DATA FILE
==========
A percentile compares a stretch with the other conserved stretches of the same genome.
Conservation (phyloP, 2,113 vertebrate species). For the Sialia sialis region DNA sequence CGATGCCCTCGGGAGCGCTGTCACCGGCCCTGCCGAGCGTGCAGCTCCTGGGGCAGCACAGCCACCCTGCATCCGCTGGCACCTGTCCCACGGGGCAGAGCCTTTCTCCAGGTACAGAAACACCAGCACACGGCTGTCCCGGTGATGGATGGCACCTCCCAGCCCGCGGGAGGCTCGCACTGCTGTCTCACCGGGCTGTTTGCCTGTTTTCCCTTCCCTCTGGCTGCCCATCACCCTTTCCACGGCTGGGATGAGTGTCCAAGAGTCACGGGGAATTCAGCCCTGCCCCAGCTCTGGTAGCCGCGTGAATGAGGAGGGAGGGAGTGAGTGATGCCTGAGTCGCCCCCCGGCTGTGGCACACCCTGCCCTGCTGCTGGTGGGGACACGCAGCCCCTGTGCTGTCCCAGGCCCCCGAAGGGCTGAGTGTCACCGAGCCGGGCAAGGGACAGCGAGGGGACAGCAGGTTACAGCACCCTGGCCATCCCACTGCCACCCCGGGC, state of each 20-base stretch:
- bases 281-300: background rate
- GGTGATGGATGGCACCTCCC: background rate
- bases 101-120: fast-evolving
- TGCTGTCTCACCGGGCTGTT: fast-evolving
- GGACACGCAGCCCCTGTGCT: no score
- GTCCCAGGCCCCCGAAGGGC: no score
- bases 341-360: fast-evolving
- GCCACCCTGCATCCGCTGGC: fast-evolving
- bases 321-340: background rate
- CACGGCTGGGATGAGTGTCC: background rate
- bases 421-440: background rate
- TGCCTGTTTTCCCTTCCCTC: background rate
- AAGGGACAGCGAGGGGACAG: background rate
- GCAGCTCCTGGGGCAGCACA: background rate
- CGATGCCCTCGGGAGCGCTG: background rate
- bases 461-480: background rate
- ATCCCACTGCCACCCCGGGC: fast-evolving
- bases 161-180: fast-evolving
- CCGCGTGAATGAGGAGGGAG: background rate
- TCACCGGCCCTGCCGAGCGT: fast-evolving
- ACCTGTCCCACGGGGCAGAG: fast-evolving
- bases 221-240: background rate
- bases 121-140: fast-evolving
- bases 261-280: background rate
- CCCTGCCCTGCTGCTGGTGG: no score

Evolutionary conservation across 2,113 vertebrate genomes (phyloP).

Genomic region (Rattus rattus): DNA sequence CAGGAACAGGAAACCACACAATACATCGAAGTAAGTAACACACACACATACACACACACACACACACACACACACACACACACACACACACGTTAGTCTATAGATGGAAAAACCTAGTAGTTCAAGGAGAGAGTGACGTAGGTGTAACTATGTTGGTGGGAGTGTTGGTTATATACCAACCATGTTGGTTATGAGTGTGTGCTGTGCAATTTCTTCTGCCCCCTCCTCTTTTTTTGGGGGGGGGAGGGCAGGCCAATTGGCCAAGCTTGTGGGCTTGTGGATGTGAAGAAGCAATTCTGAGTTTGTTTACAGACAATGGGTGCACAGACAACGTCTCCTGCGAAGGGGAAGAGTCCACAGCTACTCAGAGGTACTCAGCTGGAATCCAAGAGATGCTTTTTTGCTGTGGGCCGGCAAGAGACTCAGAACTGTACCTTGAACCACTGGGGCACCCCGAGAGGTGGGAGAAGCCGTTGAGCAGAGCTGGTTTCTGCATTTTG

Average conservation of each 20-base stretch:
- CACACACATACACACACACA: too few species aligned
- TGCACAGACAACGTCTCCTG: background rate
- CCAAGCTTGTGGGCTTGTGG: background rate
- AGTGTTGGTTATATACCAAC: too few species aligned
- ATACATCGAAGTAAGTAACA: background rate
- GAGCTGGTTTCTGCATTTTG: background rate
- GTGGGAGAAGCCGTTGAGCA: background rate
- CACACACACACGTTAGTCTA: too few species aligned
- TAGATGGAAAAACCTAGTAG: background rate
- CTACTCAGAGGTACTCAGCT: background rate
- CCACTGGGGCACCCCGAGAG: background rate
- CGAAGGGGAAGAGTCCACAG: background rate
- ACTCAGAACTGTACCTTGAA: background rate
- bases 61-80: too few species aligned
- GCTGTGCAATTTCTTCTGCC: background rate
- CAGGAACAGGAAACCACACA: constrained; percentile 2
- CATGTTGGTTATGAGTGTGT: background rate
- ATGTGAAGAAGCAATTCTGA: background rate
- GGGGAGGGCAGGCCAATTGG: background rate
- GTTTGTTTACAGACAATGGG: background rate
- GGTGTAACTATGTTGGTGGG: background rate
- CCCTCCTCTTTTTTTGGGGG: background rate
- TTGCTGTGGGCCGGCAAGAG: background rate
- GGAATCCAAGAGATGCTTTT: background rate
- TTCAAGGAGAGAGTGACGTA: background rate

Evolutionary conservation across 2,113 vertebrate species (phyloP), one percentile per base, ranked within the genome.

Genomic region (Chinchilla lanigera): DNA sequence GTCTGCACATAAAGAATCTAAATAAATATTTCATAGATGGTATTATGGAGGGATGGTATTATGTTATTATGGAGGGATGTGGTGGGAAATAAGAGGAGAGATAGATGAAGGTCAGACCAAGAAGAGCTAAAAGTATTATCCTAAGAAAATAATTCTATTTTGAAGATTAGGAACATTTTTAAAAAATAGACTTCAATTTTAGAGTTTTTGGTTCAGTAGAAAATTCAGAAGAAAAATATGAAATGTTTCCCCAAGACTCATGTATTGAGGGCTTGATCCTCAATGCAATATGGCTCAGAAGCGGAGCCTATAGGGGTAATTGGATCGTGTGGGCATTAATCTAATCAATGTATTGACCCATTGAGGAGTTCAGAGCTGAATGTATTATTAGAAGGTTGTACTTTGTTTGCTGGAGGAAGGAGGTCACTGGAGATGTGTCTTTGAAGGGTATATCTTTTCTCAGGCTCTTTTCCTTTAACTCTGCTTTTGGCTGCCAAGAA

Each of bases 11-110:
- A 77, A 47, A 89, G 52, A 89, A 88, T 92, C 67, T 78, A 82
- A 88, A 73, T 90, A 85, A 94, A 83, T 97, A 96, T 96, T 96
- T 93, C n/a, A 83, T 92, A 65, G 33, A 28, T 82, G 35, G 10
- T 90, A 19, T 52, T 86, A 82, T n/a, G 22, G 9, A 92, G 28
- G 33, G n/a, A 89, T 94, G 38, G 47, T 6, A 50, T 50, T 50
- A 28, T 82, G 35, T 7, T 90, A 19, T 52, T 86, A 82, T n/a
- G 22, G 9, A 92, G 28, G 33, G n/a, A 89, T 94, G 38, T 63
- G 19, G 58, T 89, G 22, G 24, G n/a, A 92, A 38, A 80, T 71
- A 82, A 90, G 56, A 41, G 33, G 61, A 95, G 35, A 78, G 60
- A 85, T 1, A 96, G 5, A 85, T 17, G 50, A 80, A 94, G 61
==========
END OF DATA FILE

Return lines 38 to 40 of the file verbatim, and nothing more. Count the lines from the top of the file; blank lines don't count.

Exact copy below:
- CACACACACACGTTAGTCTA: too few species aligned
- TAGATGGAAAAACCTAGTAG: background rate
- CTACTCAGAGGTACTCAGCT: background rate